Along with entrepreneurship, millennials are changing how other generations invest and manage money. Why should the financial industry care? By the time they’re through, baby boomers will have passed down assets worth more than $30 trillion, and we are expected to have at least $7 trillion in liquid assets by 2020. While that may sound like an advantage to investors, millennials have shown themselves to be an independent bunch, skeptical of traditional financial institutions and conservative in their investment choices.
Even before millennials take the top spot among the demographic ranks, we are challenging the ways financial services are delivered by avidly embracing financial technology. The industry’s rapid change is pushing governments worldwide to rethink their approaches to oversight, and forcing retailers, lenders and asset managers to invest in or adopt new platforms and services. Otherwise, the leading force in the future economy will go elsewhere, simply by touching a screen.
In addition to their population size, Millennials have other positives for banks. First, Millennials are more educated than their predecessors. In general, higher levels of educational attainment are associated with lower unemployment, job stability and higher incomes—key variables in assessing credit worthiness and demand for financial services.
As the economic recovery strengthens, the unemployment rate among Millennials will decline. Second, mobile technologies and connectivity are ingrained in their daily lives, allowing banks to generate economies of scales in reaching millions of hyper-connected individuals for which the branch has become irrelevant.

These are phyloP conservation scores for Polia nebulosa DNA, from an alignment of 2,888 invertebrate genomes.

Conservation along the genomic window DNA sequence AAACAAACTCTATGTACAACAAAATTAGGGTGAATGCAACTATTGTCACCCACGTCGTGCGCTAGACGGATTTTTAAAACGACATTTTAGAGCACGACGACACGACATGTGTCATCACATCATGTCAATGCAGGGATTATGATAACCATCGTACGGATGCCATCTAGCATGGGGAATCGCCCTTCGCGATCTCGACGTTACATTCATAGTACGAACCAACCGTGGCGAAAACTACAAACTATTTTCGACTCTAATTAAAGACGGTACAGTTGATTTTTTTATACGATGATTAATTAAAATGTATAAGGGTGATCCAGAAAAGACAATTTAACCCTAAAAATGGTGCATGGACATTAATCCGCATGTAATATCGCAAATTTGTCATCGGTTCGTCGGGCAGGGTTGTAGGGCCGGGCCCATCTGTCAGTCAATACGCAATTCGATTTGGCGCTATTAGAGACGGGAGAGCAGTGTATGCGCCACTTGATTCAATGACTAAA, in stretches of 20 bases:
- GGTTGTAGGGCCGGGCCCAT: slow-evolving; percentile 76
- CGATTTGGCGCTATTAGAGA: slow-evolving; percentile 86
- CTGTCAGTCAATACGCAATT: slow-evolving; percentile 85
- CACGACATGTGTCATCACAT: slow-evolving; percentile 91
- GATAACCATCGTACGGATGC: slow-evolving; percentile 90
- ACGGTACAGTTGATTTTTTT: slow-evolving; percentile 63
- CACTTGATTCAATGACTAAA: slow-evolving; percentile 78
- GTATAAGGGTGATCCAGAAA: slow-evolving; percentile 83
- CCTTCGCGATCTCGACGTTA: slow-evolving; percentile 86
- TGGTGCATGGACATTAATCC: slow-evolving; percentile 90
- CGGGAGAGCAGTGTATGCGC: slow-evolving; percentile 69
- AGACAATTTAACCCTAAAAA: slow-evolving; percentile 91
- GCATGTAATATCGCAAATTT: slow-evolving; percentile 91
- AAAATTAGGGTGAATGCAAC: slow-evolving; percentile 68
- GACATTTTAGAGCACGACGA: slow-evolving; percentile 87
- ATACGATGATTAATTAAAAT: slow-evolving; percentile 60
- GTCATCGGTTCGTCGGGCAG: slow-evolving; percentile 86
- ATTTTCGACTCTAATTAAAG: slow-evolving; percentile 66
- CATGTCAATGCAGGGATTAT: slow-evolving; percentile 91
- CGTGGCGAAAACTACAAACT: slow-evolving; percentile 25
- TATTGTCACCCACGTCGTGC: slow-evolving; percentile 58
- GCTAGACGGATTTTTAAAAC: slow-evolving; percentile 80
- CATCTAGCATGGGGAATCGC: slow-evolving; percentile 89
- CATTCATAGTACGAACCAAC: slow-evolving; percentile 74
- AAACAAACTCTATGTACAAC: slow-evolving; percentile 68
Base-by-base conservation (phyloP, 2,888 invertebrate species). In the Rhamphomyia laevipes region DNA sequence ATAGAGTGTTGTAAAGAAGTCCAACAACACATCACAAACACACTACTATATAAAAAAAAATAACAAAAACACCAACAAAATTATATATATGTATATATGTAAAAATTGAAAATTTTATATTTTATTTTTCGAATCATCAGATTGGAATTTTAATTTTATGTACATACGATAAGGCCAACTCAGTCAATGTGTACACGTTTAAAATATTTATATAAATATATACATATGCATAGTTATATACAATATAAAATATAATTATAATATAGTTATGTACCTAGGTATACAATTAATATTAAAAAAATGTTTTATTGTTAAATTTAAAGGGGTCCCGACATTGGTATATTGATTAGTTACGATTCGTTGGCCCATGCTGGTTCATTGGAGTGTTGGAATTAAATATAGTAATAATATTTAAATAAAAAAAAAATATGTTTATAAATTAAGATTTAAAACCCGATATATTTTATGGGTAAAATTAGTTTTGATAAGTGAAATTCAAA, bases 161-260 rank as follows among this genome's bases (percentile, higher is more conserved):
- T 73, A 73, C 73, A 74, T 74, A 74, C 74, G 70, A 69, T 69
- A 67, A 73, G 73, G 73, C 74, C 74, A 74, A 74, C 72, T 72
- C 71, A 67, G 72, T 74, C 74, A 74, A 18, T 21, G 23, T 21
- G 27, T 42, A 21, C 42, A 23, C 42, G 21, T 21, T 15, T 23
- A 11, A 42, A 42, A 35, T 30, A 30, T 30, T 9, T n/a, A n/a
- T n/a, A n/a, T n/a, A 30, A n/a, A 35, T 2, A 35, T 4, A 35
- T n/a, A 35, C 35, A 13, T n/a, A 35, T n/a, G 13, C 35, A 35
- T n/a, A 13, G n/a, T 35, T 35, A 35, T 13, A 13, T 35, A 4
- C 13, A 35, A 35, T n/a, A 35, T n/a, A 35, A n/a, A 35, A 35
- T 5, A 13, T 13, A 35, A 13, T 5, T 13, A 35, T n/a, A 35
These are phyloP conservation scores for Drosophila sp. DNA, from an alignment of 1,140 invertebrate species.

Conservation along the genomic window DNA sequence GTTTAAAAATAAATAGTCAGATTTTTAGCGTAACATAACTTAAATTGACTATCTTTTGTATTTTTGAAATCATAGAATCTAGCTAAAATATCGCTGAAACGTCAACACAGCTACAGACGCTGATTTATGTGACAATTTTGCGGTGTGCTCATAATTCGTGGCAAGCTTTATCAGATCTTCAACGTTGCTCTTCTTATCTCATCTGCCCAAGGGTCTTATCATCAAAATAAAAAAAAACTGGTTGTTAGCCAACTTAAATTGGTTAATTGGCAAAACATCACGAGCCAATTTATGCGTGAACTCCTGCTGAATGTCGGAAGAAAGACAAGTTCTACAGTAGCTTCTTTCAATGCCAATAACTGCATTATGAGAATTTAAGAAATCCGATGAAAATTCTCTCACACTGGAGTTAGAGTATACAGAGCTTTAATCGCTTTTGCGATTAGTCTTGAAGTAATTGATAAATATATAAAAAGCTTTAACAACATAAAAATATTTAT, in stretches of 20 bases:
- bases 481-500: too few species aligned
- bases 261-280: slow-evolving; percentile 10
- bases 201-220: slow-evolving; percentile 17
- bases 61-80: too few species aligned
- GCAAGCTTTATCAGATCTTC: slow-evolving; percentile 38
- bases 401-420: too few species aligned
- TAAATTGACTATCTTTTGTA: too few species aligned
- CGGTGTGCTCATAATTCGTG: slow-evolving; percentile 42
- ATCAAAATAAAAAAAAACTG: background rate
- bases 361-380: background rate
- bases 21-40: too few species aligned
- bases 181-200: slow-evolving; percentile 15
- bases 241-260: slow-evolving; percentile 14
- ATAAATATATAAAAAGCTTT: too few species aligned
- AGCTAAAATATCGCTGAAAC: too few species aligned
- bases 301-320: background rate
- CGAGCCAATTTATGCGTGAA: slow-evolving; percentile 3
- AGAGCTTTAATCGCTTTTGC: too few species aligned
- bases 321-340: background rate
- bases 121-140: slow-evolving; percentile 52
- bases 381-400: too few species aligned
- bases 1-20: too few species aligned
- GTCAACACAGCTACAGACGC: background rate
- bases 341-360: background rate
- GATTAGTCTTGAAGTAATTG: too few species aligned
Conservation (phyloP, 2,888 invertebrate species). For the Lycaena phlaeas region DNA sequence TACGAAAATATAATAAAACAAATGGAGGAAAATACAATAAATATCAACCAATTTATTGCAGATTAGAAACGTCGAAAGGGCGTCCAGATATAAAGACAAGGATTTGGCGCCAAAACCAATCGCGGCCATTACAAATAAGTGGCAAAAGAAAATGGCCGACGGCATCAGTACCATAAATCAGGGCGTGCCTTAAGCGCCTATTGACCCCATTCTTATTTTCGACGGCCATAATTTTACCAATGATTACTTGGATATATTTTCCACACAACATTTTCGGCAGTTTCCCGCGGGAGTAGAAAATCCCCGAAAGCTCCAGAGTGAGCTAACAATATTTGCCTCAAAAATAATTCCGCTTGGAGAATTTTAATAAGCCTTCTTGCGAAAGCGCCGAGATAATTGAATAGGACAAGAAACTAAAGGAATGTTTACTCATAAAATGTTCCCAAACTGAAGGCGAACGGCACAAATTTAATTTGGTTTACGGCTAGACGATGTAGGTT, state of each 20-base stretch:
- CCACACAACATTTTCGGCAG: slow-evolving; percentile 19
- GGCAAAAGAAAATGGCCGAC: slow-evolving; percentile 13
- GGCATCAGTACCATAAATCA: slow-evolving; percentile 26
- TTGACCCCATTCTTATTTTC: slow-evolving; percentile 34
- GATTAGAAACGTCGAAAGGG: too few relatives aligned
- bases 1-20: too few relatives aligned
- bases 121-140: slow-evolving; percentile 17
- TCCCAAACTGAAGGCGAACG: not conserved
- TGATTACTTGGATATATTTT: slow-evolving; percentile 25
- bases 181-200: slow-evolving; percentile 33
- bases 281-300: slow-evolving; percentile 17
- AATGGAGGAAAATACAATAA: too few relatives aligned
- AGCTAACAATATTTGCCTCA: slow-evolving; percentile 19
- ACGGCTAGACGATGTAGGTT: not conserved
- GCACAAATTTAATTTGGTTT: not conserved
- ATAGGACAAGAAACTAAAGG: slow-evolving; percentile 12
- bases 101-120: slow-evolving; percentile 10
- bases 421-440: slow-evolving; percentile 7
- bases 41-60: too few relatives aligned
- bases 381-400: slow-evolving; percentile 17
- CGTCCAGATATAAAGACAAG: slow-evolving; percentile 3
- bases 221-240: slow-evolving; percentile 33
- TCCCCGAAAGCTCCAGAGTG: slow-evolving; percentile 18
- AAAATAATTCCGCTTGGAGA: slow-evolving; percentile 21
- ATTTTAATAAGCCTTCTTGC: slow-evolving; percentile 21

However, serving Millennial customers will not be easy. The common assumption that they will embrace traditional banking as they age may prove to be wrong. Contrary to previous generations, banks now have to navigate the complexity of a multiracial and multicultural customer base.
From here on, marketing strategies aimed at young adults should account for cultural differences in saving and spending, as well as gaps in educational attainment and economic conditions among ethnic groups. Enduring education and income gaps tend to feed different—and sometimes conflicting—views on political and social issues. Banks need to be aware of these differences to avoid alienating young customers.
Millennials expect banks to provide them with options amongst standard products like a checking account or an auto loan. In addition, they want banks to guide them on how to maximize their financials wealth based on lifestyles and personal goals.
Millennials not only want a mortgage but also understand how it works. They want their banks’ honest opinion about the best time to buy a house and when does renting make more sense than buying.
Millennials demand a genuine and meaningful relationship with banks that transcends commoditization and transactions. This trend was worsened by the financial crisis and the slow recovery, which has yielded a high level of distrust in traditional industries and institutions.
This explains why Millennials welcome disruption from non-banks.
New generations of young and technology-savvy adults are entering into a highly complex and uncertain economic environment with a degree of choice and consumer freedom never seen before. As a result, banks need to help Millennials not only access credit, but also navigate their financial lifecycles.
To maximize the impact of technology, banks need to establish empathic relationships. If banks do not embrace these changes and confront these challenges, non-banks will.